Accuracy is the measurement of a 3D printer’s real-world ability to create parts that are true to the exact dimensions of the digital blueprint. Parts that have a smooth surface finish aren’t useful if they don’t accurately represent a patient’s dentition, particularly in the case of fitted parts. Imagine a surgical guide printed three times, where each time the guide holes had a slightly different angle. Even very small variations in accuracy can have adverse effects on clinical outcomes.
Though accuracy is more difficult to measure than XY resolution, it is the only full way to express a 3D printer’s output quality. Build quality and components, such as chassis construction, Z-axis motor quality, tank materials, build plate surface, resin calibration, and many more factors can and do affect dimensional accuracy. As discussed in the previous section, the light delivery method, typically a choice made between DLP, Laser-SLA, and LCD, also plays a substantial role in accuracy. The best way to determine a printer’s clinical accuracy is by obtaining the accuracy metric through impartial, third-party testing.
Tufts Study: Dental 3D Printer Accuracy
A recent study performed by a major university of dental medicine measured the accuracy of SprintRay Pro and compared it to the accuracy of a model poured up in stone from an alginate impression. The findings concluded that SprintRay Pro, using SprintRay Die & Model Tan resin, created models that were more accurate than their conventional counterparts.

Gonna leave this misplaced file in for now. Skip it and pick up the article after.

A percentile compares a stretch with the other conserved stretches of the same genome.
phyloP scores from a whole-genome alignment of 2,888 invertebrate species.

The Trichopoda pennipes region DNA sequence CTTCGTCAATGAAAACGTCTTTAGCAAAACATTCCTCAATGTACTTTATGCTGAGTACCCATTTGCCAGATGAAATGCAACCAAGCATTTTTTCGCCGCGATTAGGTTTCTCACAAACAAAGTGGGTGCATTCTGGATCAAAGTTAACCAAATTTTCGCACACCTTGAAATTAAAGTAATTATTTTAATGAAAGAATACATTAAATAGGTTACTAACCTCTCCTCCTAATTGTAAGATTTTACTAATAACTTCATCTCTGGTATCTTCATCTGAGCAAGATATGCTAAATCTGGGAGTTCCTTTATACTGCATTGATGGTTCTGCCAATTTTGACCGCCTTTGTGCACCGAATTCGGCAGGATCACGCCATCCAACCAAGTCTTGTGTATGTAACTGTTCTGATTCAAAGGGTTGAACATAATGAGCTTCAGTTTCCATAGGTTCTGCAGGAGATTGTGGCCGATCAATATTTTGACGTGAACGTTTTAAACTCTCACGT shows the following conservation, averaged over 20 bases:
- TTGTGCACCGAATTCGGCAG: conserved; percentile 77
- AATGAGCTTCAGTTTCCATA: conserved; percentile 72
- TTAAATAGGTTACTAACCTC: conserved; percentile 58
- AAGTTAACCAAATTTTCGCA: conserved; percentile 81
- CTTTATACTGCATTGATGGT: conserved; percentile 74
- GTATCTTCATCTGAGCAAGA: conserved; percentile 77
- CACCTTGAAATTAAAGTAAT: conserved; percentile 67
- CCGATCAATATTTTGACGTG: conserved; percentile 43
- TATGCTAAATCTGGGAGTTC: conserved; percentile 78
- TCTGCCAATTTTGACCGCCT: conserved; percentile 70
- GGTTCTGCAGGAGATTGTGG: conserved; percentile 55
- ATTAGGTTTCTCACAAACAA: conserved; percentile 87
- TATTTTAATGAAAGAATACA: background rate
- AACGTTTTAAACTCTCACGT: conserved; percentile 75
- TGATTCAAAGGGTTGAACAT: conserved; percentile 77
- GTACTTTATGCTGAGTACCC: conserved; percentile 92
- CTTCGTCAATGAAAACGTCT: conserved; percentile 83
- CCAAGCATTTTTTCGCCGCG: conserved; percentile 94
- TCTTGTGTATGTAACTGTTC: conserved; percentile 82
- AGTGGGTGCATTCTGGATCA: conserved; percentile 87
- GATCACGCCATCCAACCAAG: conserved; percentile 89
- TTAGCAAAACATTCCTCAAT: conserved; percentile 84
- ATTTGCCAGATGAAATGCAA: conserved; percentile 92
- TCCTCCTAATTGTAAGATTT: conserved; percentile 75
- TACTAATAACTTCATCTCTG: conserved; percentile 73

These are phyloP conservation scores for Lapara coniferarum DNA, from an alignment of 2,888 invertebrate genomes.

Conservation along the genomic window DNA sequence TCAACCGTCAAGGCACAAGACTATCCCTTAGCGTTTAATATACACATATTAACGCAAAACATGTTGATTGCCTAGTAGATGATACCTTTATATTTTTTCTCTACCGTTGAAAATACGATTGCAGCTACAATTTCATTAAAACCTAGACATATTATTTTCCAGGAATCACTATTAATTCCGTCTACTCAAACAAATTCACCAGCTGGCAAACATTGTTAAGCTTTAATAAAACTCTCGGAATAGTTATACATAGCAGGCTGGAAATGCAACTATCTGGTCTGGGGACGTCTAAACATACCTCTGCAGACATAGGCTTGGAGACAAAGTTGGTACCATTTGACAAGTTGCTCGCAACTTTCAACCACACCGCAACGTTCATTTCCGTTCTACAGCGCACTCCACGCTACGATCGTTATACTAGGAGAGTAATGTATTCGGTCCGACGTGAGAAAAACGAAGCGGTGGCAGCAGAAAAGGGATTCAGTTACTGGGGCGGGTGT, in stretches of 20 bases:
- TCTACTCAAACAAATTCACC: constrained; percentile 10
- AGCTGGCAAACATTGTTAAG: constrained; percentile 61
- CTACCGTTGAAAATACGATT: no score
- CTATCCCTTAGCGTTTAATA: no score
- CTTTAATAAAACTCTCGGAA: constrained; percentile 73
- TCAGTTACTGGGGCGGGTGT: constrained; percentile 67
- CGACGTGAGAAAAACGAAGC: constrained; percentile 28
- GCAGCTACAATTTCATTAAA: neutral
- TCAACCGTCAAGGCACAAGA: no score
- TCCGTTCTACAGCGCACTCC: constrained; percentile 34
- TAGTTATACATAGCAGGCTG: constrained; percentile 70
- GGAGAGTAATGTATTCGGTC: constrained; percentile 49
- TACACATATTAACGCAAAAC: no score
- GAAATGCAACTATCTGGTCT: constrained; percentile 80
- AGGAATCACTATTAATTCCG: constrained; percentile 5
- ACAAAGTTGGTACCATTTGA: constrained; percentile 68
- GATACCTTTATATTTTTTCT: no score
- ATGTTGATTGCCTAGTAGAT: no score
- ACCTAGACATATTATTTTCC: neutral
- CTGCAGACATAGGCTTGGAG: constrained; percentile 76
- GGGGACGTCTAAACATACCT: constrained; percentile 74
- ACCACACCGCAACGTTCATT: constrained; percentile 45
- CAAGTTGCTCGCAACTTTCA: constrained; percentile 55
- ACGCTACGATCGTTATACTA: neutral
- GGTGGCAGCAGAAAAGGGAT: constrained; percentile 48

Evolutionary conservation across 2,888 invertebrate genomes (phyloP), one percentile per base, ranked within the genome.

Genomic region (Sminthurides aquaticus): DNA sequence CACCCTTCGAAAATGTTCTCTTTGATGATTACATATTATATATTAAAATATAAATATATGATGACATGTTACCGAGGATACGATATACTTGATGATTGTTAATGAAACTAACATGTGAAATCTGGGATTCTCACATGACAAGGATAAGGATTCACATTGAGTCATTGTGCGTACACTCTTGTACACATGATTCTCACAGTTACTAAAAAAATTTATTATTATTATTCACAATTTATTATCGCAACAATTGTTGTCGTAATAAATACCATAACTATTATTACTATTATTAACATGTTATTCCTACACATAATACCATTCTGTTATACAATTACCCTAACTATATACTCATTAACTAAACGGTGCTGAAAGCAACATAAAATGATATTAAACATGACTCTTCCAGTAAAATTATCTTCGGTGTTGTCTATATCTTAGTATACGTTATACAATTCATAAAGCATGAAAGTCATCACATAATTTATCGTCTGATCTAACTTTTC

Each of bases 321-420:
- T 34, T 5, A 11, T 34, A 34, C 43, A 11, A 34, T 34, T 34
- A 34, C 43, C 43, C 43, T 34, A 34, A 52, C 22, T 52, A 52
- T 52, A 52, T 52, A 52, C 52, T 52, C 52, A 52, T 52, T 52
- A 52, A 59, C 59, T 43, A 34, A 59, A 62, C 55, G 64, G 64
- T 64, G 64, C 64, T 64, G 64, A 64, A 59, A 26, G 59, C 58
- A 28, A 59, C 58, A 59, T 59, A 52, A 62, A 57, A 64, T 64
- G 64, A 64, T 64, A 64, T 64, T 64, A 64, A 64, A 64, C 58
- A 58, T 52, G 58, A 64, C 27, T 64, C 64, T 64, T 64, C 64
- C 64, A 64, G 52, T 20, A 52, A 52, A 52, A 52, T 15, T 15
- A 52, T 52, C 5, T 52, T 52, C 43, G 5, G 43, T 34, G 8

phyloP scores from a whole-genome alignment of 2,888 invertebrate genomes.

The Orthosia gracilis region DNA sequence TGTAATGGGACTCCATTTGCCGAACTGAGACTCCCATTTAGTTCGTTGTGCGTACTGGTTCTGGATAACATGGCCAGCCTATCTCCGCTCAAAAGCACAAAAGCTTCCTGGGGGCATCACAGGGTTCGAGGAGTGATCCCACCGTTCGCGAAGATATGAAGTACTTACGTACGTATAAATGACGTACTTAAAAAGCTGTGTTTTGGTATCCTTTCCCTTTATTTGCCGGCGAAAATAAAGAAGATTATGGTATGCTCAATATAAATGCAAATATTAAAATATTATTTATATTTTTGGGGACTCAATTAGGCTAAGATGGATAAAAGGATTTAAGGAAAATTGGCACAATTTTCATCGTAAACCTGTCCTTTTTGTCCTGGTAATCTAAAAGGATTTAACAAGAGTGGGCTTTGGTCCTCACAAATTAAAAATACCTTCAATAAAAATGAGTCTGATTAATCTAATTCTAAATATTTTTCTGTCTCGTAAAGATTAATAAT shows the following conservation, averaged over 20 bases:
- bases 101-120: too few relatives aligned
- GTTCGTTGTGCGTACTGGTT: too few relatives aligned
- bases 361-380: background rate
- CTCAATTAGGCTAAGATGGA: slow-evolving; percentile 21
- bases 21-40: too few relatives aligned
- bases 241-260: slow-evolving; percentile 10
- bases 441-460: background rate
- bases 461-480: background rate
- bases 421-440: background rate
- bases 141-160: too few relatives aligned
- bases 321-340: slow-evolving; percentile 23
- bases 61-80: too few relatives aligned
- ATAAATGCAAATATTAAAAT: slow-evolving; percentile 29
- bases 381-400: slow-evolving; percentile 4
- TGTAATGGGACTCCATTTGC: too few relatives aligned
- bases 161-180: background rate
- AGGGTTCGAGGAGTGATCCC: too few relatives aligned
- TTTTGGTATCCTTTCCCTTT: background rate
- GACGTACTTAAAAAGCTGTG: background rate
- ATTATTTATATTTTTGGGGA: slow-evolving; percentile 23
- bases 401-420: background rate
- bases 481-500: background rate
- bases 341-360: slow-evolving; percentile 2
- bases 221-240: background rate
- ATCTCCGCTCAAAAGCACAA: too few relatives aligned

For clinicians and dental professionals concerned about accuracy, SprintRay Pro presents a highly-flexible manufacturing package that is more accurate than stone. Alginate impressions and models have long been considered clinically acceptable for their applications. . But SprintRay Pro improves the accuracy of model creation when compared to traditional methods while offering increased speed and flexibility. Though performance and efficiency are often in opposition to each other, highly accurate 3D printing is one place in which they operate in harmony.